This collection presents the papers presented in the symposium on extraction of rare metals as well as rare extraction processing techniques used in metal production. Paper topics include the extraction and processing of elements like antimony, arsenic, calcium, chromium, hafnium, gold, indium, lithium, molybdenum, niobium, rare earth metals, rhenium, scandium, selenium, silver, strontium, tantalum, tellurium, tin, tungsten, vanadium, and zirconium. Rare processing techniques presented include bio leaching, molecular recognition technology, recovery of valuable components of commodity metals such as magnesium from laterite process wastes, titanium from ilmenites, and rare metals from wastes such as phosphors and LCD monitors.
Metal-semiconductor nanostructures represent an important new class of materials employed in designing advanced optoelectronic and nanophotonic devices, such as plasmonic nanolasers, plasmon-enhanced light-emitting diodes and solar cells, plasmonic emitters of single photons, and quantum devices operating in infrared and terahertz domains. The combination of surface plasmon resonances in conducting structures, providing strong concentration of an electromagnetic optical field nearby, with sharp optical resonances in semiconductors, which are highly sensitive to external electromagnetic fields, creates a platform to control light on the nanoscale. The design of the composite metal-semiconductor system imposes the consideration of both the plasmonic resonances in metal and the optical transitions in semiconductors - a key issue being their resonant interaction providing a coupling regime.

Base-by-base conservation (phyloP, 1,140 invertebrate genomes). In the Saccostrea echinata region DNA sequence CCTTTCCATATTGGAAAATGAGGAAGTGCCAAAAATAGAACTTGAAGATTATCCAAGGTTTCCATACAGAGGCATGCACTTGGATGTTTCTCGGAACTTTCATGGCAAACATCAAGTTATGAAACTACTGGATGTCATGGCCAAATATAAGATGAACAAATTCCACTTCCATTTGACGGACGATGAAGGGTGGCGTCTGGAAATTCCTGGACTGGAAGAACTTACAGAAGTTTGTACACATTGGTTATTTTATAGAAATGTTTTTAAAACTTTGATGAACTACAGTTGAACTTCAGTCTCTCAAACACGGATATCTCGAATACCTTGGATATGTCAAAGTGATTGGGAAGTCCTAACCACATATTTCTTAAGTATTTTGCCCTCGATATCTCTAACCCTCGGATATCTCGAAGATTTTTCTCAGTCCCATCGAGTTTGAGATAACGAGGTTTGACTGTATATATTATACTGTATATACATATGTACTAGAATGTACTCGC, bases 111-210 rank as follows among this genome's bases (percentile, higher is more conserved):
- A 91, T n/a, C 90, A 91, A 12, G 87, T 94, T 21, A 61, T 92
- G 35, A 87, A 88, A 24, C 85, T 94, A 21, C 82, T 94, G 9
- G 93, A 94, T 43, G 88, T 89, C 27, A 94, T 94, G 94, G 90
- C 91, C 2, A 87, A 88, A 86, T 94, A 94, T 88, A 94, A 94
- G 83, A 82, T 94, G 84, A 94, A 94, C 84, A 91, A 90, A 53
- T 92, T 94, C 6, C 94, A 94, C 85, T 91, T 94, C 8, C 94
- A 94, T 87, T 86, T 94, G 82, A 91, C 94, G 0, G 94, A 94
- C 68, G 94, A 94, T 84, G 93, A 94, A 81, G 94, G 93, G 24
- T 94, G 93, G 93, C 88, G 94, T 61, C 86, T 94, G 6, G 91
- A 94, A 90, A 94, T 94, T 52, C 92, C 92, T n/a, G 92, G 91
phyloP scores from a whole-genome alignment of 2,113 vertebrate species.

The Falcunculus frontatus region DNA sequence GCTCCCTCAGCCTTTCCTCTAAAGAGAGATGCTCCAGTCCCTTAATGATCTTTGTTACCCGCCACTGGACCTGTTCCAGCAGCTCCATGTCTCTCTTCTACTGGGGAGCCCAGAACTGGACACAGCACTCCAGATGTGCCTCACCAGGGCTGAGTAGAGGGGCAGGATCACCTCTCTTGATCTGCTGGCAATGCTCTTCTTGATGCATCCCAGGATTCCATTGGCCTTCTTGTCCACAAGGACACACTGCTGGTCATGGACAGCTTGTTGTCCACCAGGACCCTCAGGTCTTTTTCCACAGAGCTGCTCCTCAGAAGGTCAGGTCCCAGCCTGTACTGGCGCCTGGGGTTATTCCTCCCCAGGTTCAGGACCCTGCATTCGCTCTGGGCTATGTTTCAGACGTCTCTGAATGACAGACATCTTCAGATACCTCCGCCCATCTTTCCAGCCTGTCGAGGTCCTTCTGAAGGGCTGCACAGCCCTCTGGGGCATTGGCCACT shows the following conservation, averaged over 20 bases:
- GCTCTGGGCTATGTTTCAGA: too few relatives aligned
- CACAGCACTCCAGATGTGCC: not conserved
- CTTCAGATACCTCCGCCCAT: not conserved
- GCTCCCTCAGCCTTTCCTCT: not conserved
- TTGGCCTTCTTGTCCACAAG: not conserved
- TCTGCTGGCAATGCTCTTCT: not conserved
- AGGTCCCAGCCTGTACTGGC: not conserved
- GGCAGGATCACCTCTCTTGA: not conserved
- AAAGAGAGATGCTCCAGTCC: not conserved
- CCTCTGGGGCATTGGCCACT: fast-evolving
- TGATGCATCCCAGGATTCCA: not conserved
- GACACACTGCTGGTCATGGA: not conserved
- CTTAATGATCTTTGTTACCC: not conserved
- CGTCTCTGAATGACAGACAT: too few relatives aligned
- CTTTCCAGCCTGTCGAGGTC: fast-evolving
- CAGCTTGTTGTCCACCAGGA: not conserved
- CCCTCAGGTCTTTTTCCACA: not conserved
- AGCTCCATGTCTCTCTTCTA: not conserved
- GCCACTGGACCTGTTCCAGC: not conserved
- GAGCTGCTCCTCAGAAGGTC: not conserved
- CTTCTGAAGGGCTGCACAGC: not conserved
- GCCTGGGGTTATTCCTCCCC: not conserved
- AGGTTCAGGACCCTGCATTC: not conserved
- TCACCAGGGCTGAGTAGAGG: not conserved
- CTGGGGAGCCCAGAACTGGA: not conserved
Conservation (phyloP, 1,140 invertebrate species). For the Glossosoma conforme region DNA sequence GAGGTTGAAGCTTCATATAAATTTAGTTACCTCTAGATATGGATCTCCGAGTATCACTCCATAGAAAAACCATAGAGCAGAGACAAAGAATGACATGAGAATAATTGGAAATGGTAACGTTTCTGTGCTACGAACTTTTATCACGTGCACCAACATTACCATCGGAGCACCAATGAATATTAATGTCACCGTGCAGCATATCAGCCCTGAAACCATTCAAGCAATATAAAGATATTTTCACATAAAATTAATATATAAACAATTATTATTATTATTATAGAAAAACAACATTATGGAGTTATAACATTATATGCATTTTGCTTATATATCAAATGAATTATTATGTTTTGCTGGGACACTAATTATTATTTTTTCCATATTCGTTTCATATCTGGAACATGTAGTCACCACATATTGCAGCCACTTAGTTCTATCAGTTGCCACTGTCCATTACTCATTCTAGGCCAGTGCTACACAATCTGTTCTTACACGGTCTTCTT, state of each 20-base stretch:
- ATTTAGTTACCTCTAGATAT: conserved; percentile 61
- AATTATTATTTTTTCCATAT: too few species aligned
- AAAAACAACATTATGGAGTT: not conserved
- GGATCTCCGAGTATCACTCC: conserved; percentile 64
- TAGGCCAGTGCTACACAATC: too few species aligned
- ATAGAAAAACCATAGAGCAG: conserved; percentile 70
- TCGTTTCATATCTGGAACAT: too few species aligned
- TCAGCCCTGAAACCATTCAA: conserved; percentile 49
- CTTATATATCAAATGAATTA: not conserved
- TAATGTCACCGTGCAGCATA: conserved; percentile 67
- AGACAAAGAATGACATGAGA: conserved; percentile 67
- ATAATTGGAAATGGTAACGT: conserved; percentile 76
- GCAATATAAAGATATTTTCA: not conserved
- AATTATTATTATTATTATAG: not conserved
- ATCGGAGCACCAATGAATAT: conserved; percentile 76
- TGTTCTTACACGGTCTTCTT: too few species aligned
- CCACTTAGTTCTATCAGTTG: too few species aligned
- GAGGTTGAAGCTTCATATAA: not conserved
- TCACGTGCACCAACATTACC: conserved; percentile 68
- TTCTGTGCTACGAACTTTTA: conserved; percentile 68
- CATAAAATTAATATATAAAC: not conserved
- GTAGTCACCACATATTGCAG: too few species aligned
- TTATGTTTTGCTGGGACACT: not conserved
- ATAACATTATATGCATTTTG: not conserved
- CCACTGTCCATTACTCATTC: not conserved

Recent studies indicate that China accounts for about 96 percent of the world's supply of rare earth materials (REMs). With REMs becoming increasingly important for a growing number of high-tech applications, appropriate action must be taken to mitigate the effects of a shortage of critical REMs in defense systems and components.
Some 20 years ago, I was privileged to share in writing a book on the descriptive chemistry of the 4d, 5d, 4f and 5f metals that included these eight elements within its compass (S.A. Cotton and F.A. Hart, The Heavy Transition Elements, Macmillan, 1975). This volume shares the same aim of covering the descriptive chemistry of silver, gold and the six platinum metals in some detail at a level suitable for advanced undergraduate and postgraduate study. It does not attempt to be a comprehensive treatise on the chemistry of these metals. It attempts to fill a slot between the general text and the in-depth review or monograph. The organometallic chemistry is confined to a-bonded com- pounds in normal oxidation states; compounds with IT-bonding ligands are generally excluded. Their inclusion would have increased the length of the book considerably and, moreover, their recent chemistry has been extensively and expertly reviewed in the new Comprehensive Organometallic Chemistry, II, eds G. Wilkinson, F.G.A. Stone and E.W. Abel, Pergamon, Oxford, 1995.
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